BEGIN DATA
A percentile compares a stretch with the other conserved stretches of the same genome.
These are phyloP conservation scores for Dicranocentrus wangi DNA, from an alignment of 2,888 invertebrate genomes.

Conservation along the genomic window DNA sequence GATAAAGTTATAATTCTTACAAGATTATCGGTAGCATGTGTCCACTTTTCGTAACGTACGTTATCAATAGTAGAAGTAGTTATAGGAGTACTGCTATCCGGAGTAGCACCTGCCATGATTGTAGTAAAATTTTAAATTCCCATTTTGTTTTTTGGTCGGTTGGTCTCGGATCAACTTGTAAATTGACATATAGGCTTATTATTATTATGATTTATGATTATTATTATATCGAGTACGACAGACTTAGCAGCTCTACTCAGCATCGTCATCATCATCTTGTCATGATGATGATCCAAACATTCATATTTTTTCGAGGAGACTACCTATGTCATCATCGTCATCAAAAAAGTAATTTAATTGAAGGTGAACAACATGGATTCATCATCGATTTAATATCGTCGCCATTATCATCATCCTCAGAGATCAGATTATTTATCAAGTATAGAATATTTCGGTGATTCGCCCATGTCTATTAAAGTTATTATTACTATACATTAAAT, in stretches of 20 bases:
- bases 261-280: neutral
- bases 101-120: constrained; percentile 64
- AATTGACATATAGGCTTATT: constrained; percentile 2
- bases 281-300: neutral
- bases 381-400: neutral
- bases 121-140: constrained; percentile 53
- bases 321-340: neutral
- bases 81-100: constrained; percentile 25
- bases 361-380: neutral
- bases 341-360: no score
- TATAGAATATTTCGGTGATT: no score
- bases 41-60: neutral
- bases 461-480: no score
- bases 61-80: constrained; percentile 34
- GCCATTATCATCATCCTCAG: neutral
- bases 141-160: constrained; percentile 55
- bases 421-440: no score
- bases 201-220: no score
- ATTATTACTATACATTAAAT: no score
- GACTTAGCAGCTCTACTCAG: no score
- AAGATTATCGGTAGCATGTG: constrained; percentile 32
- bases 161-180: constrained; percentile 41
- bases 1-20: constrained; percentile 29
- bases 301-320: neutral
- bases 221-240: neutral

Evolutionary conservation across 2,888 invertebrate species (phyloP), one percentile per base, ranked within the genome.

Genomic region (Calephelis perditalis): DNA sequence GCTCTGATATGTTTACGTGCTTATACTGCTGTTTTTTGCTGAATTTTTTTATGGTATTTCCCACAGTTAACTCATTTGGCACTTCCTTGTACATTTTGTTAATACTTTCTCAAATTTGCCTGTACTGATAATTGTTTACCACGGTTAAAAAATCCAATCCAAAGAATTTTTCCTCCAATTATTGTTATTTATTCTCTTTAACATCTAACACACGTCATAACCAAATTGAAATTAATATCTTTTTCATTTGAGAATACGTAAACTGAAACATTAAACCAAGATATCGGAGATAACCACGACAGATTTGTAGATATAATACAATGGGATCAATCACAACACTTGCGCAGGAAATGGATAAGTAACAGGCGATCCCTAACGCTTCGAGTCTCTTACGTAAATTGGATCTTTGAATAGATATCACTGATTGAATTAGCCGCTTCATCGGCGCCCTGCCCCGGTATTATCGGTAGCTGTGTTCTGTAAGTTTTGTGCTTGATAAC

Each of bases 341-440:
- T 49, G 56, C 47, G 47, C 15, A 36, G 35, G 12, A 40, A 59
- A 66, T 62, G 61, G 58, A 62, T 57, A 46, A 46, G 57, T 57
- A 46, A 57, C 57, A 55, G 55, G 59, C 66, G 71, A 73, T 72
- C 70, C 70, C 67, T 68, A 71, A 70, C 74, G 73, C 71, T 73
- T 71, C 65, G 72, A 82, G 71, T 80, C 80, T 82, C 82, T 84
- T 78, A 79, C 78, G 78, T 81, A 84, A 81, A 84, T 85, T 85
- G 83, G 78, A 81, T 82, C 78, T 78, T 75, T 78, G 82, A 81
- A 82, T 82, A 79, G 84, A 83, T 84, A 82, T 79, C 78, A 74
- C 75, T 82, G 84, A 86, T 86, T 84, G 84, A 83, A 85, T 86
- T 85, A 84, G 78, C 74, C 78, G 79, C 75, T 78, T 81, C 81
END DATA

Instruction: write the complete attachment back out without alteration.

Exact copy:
A percentile compares a stretch with the other conserved stretches of the same genome.
These are phyloP conservation scores for Dicranocentrus wangi DNA, from an alignment of 2,888 invertebrate genomes.

Conservation along the genomic window DNA sequence GATAAAGTTATAATTCTTACAAGATTATCGGTAGCATGTGTCCACTTTTCGTAACGTACGTTATCAATAGTAGAAGTAGTTATAGGAGTACTGCTATCCGGAGTAGCACCTGCCATGATTGTAGTAAAATTTTAAATTCCCATTTTGTTTTTTGGTCGGTTGGTCTCGGATCAACTTGTAAATTGACATATAGGCTTATTATTATTATGATTTATGATTATTATTATATCGAGTACGACAGACTTAGCAGCTCTACTCAGCATCGTCATCATCATCTTGTCATGATGATGATCCAAACATTCATATTTTTTCGAGGAGACTACCTATGTCATCATCGTCATCAAAAAAGTAATTTAATTGAAGGTGAACAACATGGATTCATCATCGATTTAATATCGTCGCCATTATCATCATCCTCAGAGATCAGATTATTTATCAAGTATAGAATATTTCGGTGATTCGCCCATGTCTATTAAAGTTATTATTACTATACATTAAAT, in stretches of 20 bases:
- bases 261-280: neutral
- bases 101-120: constrained; percentile 64
- AATTGACATATAGGCTTATT: constrained; percentile 2
- bases 281-300: neutral
- bases 381-400: neutral
- bases 121-140: constrained; percentile 53
- bases 321-340: neutral
- bases 81-100: constrained; percentile 25
- bases 361-380: neutral
- bases 341-360: no score
- TATAGAATATTTCGGTGATT: no score
- bases 41-60: neutral
- bases 461-480: no score
- bases 61-80: constrained; percentile 34
- GCCATTATCATCATCCTCAG: neutral
- bases 141-160: constrained; percentile 55
- bases 421-440: no score
- bases 201-220: no score
- ATTATTACTATACATTAAAT: no score
- GACTTAGCAGCTCTACTCAG: no score
- AAGATTATCGGTAGCATGTG: constrained; percentile 32
- bases 161-180: constrained; percentile 41
- bases 1-20: constrained; percentile 29
- bases 301-320: neutral
- bases 221-240: neutral

Evolutionary conservation across 2,888 invertebrate species (phyloP), one percentile per base, ranked within the genome.

Genomic region (Calephelis perditalis): DNA sequence GCTCTGATATGTTTACGTGCTTATACTGCTGTTTTTTGCTGAATTTTTTTATGGTATTTCCCACAGTTAACTCATTTGGCACTTCCTTGTACATTTTGTTAATACTTTCTCAAATTTGCCTGTACTGATAATTGTTTACCACGGTTAAAAAATCCAATCCAAAGAATTTTTCCTCCAATTATTGTTATTTATTCTCTTTAACATCTAACACACGTCATAACCAAATTGAAATTAATATCTTTTTCATTTGAGAATACGTAAACTGAAACATTAAACCAAGATATCGGAGATAACCACGACAGATTTGTAGATATAATACAATGGGATCAATCACAACACTTGCGCAGGAAATGGATAAGTAACAGGCGATCCCTAACGCTTCGAGTCTCTTACGTAAATTGGATCTTTGAATAGATATCACTGATTGAATTAGCCGCTTCATCGGCGCCCTGCCCCGGTATTATCGGTAGCTGTGTTCTGTAAGTTTTGTGCTTGATAAC

Each of bases 341-440:
- T 49, G 56, C 47, G 47, C 15, A 36, G 35, G 12, A 40, A 59
- A 66, T 62, G 61, G 58, A 62, T 57, A 46, A 46, G 57, T 57
- A 46, A 57, C 57, A 55, G 55, G 59, C 66, G 71, A 73, T 72
- C 70, C 70, C 67, T 68, A 71, A 70, C 74, G 73, C 71, T 73
- T 71, C 65, G 72, A 82, G 71, T 80, C 80, T 82, C 82, T 84
- T 78, A 79, C 78, G 78, T 81, A 84, A 81, A 84, T 85, T 85
- G 83, G 78, A 81, T 82, C 78, T 78, T 75, T 78, G 82, A 81
- A 82, T 82, A 79, G 84, A 83, T 84, A 82, T 79, C 78, A 74
- C 75, T 82, G 84, A 86, T 86, T 84, G 84, A 83, A 85, T 86
- T 85, A 84, G 78, C 74, C 78, G 79, C 75, T 78, T 81, C 81